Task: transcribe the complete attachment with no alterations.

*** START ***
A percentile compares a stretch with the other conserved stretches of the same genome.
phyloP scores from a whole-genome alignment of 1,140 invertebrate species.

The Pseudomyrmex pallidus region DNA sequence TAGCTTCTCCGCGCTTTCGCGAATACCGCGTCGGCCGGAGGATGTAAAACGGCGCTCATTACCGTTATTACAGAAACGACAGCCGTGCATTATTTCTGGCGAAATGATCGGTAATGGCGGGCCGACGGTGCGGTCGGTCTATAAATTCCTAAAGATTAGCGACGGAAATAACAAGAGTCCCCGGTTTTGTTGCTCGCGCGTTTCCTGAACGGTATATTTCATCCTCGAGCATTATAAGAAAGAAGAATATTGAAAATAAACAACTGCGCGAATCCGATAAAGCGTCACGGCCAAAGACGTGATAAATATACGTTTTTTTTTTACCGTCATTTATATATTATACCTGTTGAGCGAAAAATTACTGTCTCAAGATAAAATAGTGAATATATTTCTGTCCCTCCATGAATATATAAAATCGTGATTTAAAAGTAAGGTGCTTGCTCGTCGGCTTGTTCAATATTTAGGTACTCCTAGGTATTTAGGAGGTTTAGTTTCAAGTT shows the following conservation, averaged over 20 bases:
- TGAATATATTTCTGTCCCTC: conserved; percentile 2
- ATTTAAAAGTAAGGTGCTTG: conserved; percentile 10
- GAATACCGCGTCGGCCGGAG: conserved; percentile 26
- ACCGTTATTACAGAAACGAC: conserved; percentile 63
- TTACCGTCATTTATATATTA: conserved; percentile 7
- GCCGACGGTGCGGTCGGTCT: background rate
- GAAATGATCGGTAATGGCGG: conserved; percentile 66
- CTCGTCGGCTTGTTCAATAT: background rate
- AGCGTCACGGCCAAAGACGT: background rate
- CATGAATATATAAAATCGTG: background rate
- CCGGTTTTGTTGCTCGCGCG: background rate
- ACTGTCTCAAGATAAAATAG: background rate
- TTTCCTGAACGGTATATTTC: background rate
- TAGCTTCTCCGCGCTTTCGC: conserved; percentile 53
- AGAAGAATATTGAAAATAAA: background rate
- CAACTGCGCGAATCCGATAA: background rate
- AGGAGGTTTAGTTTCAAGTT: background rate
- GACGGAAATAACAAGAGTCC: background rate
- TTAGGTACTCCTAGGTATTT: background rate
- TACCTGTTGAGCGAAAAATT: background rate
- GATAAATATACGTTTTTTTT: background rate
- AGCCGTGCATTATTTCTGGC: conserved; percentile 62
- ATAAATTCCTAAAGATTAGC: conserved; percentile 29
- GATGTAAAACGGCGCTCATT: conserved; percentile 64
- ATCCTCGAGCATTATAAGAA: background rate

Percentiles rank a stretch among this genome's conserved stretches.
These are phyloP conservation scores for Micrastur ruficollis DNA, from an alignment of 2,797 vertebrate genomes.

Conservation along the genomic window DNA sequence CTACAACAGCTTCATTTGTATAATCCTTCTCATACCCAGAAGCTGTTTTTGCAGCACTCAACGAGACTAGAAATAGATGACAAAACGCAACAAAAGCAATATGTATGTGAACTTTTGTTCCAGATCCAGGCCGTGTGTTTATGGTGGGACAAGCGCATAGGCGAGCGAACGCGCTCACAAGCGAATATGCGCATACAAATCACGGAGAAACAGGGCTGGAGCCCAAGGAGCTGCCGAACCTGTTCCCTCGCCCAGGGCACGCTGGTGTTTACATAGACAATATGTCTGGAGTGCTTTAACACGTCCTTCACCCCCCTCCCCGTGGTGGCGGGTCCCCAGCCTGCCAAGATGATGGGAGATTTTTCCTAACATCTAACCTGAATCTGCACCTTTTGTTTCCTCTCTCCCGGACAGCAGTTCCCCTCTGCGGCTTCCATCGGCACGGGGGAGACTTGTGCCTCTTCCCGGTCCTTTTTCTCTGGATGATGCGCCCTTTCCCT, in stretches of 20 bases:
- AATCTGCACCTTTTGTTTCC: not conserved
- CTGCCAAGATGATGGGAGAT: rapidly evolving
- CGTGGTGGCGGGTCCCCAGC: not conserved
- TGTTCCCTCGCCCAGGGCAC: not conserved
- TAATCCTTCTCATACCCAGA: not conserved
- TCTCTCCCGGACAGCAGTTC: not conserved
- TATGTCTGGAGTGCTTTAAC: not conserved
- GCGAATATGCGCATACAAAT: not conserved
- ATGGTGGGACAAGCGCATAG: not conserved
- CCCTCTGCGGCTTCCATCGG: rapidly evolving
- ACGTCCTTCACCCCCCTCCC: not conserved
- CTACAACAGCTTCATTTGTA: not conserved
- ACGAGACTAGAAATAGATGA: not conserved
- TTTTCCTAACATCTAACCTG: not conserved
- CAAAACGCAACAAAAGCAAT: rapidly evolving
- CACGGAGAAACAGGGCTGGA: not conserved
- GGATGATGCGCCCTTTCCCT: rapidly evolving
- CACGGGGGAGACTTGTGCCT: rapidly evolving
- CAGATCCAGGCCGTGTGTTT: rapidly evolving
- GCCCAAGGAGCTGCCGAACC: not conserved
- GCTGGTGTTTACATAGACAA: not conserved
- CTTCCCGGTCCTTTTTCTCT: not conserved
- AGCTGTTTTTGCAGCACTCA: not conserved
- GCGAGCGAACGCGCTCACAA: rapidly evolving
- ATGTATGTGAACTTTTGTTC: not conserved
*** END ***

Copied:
A percentile compares a stretch with the other conserved stretches of the same genome.
phyloP scores from a whole-genome alignment of 1,140 invertebrate species.

The Pseudomyrmex pallidus region DNA sequence TAGCTTCTCCGCGCTTTCGCGAATACCGCGTCGGCCGGAGGATGTAAAACGGCGCTCATTACCGTTATTACAGAAACGACAGCCGTGCATTATTTCTGGCGAAATGATCGGTAATGGCGGGCCGACGGTGCGGTCGGTCTATAAATTCCTAAAGATTAGCGACGGAAATAACAAGAGTCCCCGGTTTTGTTGCTCGCGCGTTTCCTGAACGGTATATTTCATCCTCGAGCATTATAAGAAAGAAGAATATTGAAAATAAACAACTGCGCGAATCCGATAAAGCGTCACGGCCAAAGACGTGATAAATATACGTTTTTTTTTTACCGTCATTTATATATTATACCTGTTGAGCGAAAAATTACTGTCTCAAGATAAAATAGTGAATATATTTCTGTCCCTCCATGAATATATAAAATCGTGATTTAAAAGTAAGGTGCTTGCTCGTCGGCTTGTTCAATATTTAGGTACTCCTAGGTATTTAGGAGGTTTAGTTTCAAGTT shows the following conservation, averaged over 20 bases:
- TGAATATATTTCTGTCCCTC: conserved; percentile 2
- ATTTAAAAGTAAGGTGCTTG: conserved; percentile 10
- GAATACCGCGTCGGCCGGAG: conserved; percentile 26
- ACCGTTATTACAGAAACGAC: conserved; percentile 63
- TTACCGTCATTTATATATTA: conserved; percentile 7
- GCCGACGGTGCGGTCGGTCT: background rate
- GAAATGATCGGTAATGGCGG: conserved; percentile 66
- CTCGTCGGCTTGTTCAATAT: background rate
- AGCGTCACGGCCAAAGACGT: background rate
- CATGAATATATAAAATCGTG: background rate
- CCGGTTTTGTTGCTCGCGCG: background rate
- ACTGTCTCAAGATAAAATAG: background rate
- TTTCCTGAACGGTATATTTC: background rate
- TAGCTTCTCCGCGCTTTCGC: conserved; percentile 53
- AGAAGAATATTGAAAATAAA: background rate
- CAACTGCGCGAATCCGATAA: background rate
- AGGAGGTTTAGTTTCAAGTT: background rate
- GACGGAAATAACAAGAGTCC: background rate
- TTAGGTACTCCTAGGTATTT: background rate
- TACCTGTTGAGCGAAAAATT: background rate
- GATAAATATACGTTTTTTTT: background rate
- AGCCGTGCATTATTTCTGGC: conserved; percentile 62
- ATAAATTCCTAAAGATTAGC: conserved; percentile 29
- GATGTAAAACGGCGCTCATT: conserved; percentile 64
- ATCCTCGAGCATTATAAGAA: background rate

Percentiles rank a stretch among this genome's conserved stretches.
These are phyloP conservation scores for Micrastur ruficollis DNA, from an alignment of 2,797 vertebrate genomes.

Conservation along the genomic window DNA sequence CTACAACAGCTTCATTTGTATAATCCTTCTCATACCCAGAAGCTGTTTTTGCAGCACTCAACGAGACTAGAAATAGATGACAAAACGCAACAAAAGCAATATGTATGTGAACTTTTGTTCCAGATCCAGGCCGTGTGTTTATGGTGGGACAAGCGCATAGGCGAGCGAACGCGCTCACAAGCGAATATGCGCATACAAATCACGGAGAAACAGGGCTGGAGCCCAAGGAGCTGCCGAACCTGTTCCCTCGCCCAGGGCACGCTGGTGTTTACATAGACAATATGTCTGGAGTGCTTTAACACGTCCTTCACCCCCCTCCCCGTGGTGGCGGGTCCCCAGCCTGCCAAGATGATGGGAGATTTTTCCTAACATCTAACCTGAATCTGCACCTTTTGTTTCCTCTCTCCCGGACAGCAGTTCCCCTCTGCGGCTTCCATCGGCACGGGGGAGACTTGTGCCTCTTCCCGGTCCTTTTTCTCTGGATGATGCGCCCTTTCCCT, in stretches of 20 bases:
- AATCTGCACCTTTTGTTTCC: not conserved
- CTGCCAAGATGATGGGAGAT: rapidly evolving
- CGTGGTGGCGGGTCCCCAGC: not conserved
- TGTTCCCTCGCCCAGGGCAC: not conserved
- TAATCCTTCTCATACCCAGA: not conserved
- TCTCTCCCGGACAGCAGTTC: not conserved
- TATGTCTGGAGTGCTTTAAC: not conserved
- GCGAATATGCGCATACAAAT: not conserved
- ATGGTGGGACAAGCGCATAG: not conserved
- CCCTCTGCGGCTTCCATCGG: rapidly evolving
- ACGTCCTTCACCCCCCTCCC: not conserved
- CTACAACAGCTTCATTTGTA: not conserved
- ACGAGACTAGAAATAGATGA: not conserved
- TTTTCCTAACATCTAACCTG: not conserved
- CAAAACGCAACAAAAGCAAT: rapidly evolving
- CACGGAGAAACAGGGCTGGA: not conserved
- GGATGATGCGCCCTTTCCCT: rapidly evolving
- CACGGGGGAGACTTGTGCCT: rapidly evolving
- CAGATCCAGGCCGTGTGTTT: rapidly evolving
- GCCCAAGGAGCTGCCGAACC: not conserved
- GCTGGTGTTTACATAGACAA: not conserved
- CTTCCCGGTCCTTTTTCTCT: not conserved
- AGCTGTTTTTGCAGCACTCA: not conserved
- GCGAGCGAACGCGCTCACAA: rapidly evolving
- ATGTATGTGAACTTTTGTTC: not conserved